I teach college writing in my spare time, and was listening to a colleague’s frustration at a faculty meeting on Friday. She has for years had students bring in articles they see in the newspaper or in magazines — but her students no longer read the newspaper or news magazines. If she assigns them to bring in articles on a given topic, they’ll all bring the first one or two offered by Google.
Twitter seems like the obvious solution, so I suggested it.
There was some uncertainty. My colleague had never used Twitter. A group of us took off for the nearest computer and had a little show and tell.
“It’s as though you arrived at a huge party and you know somebody’s talking about Shakespeare somewhere,” I said, “and you want to find that conversation. It’s too big a party for you to wander around and hope you find it, so you can search with a hashtag and have the whole conversation delivered to you.”
We did a few hashtag searches on current events and sure enough, we saw great links from law journals, news sites, blogs, and academic sources — exactly what you’d want for your class.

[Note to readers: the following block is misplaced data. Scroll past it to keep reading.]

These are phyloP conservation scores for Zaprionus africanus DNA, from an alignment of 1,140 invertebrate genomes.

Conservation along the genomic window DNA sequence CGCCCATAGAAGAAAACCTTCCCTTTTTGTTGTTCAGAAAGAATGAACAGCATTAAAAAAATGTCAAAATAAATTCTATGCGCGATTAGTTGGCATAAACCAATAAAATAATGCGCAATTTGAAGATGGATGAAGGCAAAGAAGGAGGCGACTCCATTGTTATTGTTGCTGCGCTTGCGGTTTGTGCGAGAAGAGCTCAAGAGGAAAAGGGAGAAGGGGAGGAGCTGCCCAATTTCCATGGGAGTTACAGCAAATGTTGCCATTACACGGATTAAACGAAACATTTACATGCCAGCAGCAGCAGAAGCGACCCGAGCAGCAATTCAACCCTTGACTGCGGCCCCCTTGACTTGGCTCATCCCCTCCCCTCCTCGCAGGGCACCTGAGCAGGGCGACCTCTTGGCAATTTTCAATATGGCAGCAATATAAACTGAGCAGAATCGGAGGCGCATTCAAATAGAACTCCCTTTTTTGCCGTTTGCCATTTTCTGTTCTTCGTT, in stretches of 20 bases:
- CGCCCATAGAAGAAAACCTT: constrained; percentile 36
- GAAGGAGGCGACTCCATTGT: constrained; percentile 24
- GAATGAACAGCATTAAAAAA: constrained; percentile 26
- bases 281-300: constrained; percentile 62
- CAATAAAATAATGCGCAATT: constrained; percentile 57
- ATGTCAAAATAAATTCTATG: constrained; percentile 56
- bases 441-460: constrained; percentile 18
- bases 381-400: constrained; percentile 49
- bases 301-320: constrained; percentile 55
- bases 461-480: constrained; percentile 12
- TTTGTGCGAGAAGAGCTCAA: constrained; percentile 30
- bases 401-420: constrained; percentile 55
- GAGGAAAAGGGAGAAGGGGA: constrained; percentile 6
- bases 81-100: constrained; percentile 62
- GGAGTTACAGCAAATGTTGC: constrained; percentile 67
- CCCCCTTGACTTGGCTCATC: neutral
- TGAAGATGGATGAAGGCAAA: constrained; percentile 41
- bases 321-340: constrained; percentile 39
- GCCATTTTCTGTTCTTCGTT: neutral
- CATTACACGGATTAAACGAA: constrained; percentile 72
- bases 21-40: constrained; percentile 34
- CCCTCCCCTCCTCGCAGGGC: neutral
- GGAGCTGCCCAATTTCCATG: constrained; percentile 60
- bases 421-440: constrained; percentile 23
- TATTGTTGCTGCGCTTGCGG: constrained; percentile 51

“So this is where the joke about hashtags comes from!” one of the group remarked.
Twitter is helpful in the classroom for many things, so I think my colleagues will be glad to have it in their toolboxes. But it was also very helpful for me to be reminded that the use of hashtags is not universal. For every person who uses them not just on Twitter or G+ but also in conversation, there is another person who has never quite gotten that joke.
So if hashtags are mystifying for you, here’s a break down of the basics:
- Hashtags let you join a conversation that is already taking place.
- They let you start a conversation and make it easy for others to join.
- They make it easier for people looking for your topic to find you.
Twitter recommends using no more than two hashtags per tweet, and responds to suggestions that using hashtags will help promote your business with, “You don’t really get this hashtag thing, do you?”
More on hashtags: